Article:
Not a good couple of days for former college basketball players when it comes to the police blotter. First there was former Baylor walk-on Richard Hurd getting sentenced to 18 months for his attempt to extort money from Robert Griffin III.
Today it’s former Penn State forward Gyasi Cline-Heard, who was sentenced to 16 years in federal prison after pleading guilty to charges of conspiring to distribute crack cocaine.
Cline-Heard, the son of former NBA player and coach Gar Heard, played at Penn State from 1997 to 2001 and was a key member of the 2001 squad that reached the Sweet 16. For his career in Happy Valley, the 6-8 Cline-Heard averaged 8.4 points and 5.3 rebounds per game.
After playing overseas Cline-Heard opened a tattoo parlor in Tampa, but became involved in crack dealing in 2010 according to the plea agreement. According to the agreement he made six sales to an undercover detective.
The conspiracy involved acts of violence, and Cline-Heard admitted a “violent act” against another drug conspirator, according to a sentencing memorandum by defense attorney Grady Irvin.
Although Cline-Heard has not been charged in any murder, Irvin says in the sentencing memorandum that the defendant denies he had someone murder Clint Wilson, Heard’s partner in Cherry Bomb Tattoos. Wilson was shot near the New Port Richey business in 2009.
Gar Heard reportedly didn’t agree with his son’s decision to open a tattoo parlor back in 2009, and the arrest of Cline-Heard for selling drugs left him stunned according to the Tampa Tribune.
“It was not the type of business that I wanted him involved in, but Gyasi wanted to express himself through tattooing and felt as though this business was the way to do it,” Heard said to the paper. “This news has completely floored our family and I can’t understand what made him go in this direction.”
Raphielle also writes for the NBE Basketball Report and can be followed on Twitter at @raphiellej.
The injury Stephen Zimmerman suffered on Saturday will keep the star UNLV freshman out for at least a week, a source told NBC Sports.
The injury is not thought to be serious, however. Zimmerman may be kept out for longer as a precaution, but that’s a result of the Runnin’ Rebels being in a situation where the rest of their regular season is relatively meaningless.
They’re not getting an at-large bid to the NCAA tournament regardless of how they finish out league play. With back-up center Ben Carter out with a torn ACL, it’s more important to make sure that Zimmerman, who is averaging 10.6 points and 9.1 boards this season, is totally healthy for the Mountain West tournament.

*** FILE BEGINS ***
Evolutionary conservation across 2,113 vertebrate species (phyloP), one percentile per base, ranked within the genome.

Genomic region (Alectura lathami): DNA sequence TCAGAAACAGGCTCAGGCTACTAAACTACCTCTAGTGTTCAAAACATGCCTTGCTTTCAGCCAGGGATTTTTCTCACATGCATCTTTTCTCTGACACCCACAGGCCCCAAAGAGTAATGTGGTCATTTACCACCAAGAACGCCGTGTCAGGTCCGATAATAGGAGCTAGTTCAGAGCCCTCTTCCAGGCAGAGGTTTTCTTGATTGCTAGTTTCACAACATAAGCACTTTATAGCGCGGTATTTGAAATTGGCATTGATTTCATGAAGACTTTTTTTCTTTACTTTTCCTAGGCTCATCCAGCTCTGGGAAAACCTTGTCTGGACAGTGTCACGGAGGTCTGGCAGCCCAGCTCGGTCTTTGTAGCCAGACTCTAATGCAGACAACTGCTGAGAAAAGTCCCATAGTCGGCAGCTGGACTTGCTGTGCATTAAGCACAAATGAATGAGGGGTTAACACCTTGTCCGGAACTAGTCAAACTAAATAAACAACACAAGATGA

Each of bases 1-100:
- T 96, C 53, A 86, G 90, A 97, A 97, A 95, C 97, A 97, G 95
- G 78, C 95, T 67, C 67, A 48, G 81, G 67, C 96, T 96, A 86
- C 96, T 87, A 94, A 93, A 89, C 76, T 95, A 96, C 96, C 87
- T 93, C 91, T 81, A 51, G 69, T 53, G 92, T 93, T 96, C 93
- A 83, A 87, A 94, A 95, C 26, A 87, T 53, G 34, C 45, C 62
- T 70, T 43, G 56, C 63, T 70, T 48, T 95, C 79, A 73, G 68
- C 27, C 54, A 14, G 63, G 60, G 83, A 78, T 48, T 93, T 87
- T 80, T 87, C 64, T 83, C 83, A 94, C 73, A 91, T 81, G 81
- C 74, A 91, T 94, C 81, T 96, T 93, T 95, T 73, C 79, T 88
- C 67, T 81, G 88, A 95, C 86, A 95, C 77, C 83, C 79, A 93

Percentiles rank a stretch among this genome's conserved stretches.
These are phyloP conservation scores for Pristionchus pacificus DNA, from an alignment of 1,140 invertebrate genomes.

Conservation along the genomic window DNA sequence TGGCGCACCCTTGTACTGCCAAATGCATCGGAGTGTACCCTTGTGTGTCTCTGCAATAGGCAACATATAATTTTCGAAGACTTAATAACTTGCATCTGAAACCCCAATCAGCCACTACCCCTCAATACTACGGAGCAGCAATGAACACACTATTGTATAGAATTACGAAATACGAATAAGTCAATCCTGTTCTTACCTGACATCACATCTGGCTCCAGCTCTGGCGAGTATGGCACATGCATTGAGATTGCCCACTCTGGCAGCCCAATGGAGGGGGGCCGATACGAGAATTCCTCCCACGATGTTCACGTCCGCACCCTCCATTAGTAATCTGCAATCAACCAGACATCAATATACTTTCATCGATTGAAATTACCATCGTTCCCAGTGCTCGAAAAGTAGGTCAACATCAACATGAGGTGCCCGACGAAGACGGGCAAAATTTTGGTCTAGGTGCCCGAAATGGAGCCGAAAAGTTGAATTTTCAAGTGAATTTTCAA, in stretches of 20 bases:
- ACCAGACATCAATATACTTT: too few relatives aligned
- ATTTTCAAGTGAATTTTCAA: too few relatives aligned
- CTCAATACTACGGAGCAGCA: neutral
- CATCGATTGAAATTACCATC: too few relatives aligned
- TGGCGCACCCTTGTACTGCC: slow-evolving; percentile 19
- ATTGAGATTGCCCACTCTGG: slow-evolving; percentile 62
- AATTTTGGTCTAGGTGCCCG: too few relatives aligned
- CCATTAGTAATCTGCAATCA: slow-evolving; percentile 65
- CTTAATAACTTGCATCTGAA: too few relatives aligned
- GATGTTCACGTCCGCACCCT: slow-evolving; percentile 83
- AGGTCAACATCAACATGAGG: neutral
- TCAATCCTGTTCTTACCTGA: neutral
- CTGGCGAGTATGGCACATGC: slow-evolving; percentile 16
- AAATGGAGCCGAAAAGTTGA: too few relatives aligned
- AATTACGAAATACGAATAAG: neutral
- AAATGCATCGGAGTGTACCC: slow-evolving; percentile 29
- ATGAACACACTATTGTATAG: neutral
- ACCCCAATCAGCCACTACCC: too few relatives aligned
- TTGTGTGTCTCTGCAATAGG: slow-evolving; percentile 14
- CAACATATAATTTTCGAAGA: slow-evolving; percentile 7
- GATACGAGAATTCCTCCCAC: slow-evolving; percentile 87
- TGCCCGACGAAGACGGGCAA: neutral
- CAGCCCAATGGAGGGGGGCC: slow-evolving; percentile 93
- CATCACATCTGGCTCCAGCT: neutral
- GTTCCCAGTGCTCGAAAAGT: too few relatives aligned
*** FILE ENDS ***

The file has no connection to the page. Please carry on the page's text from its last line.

That tournament, mind you, will be played at UNLV’s Thomas & Mack Center.
So the Runnin’ Rebels, regardless of how poor they’ve played this season, will always have a chance to land an automatic bid.
Anyway, the more interesting aspect of this story is how Zimmerman injured the knee. It was a completely avoidable play that came after the whistle, but I’m not sure it was what you would call a “dirty play”. You tell me:
With a little more than three minutes left on Monday night, No. 24 Texas held a 57-51 lead on No. 3 Oklahoma in Norman as Jordan Woodard struggled again and Buddy Hield failed to find the rhythm that he had throughout the first three months of the season.
At that point in the game, Hield was 4-for-14 from the floor with 15 points and four turnovers. He had just missed a pair of wide-open threes
“I couldn’t make a shot,” Hield said after the game. But that changed down the stretch. First, Hield finally got a three to drop. On the next possession, he got all the way to the rim and scored. On the following two possessions, he was fouled on a drive to the rim and hit four free throws. And after missing a pull-up jumper, Hield did this:
“I told coach I wanted the ball,” Hield said, “I saw Lammert coming to bite, so I pulled up.”
“It’s all money.”
Hield is already the favorite to win National Player of the Year, and this performance is only going to help his cause further. Think about it like this: Buddy was not good on Monday night, at least according to his (admittedly lofty) standards. But he still finished with 27 points and shook off a cold shooting night just in time to take over down the stretch.
Now think about this: Hield’s head coach has enough confidence in him to hand him the keys in the final minutes despite the fact that he’s struggling and on a team that has two other players that Lon Kruger trusts on game-winning possessions. Think about it. When Oklahoma beat West Virginia at the buzzer, it was Jordan Woodard that the play was drawn up for. When they beat LSU, it was Isaiah Cousins that got the rock on the final possession while Hield was used as a decoy. .
Want to talk about coaching luxuries?
Kruger has three guards that can shoot, penetrate and score, and penetrate and kick, and one of them is the National Player of the Year that doesn’t mind being used as a decoy.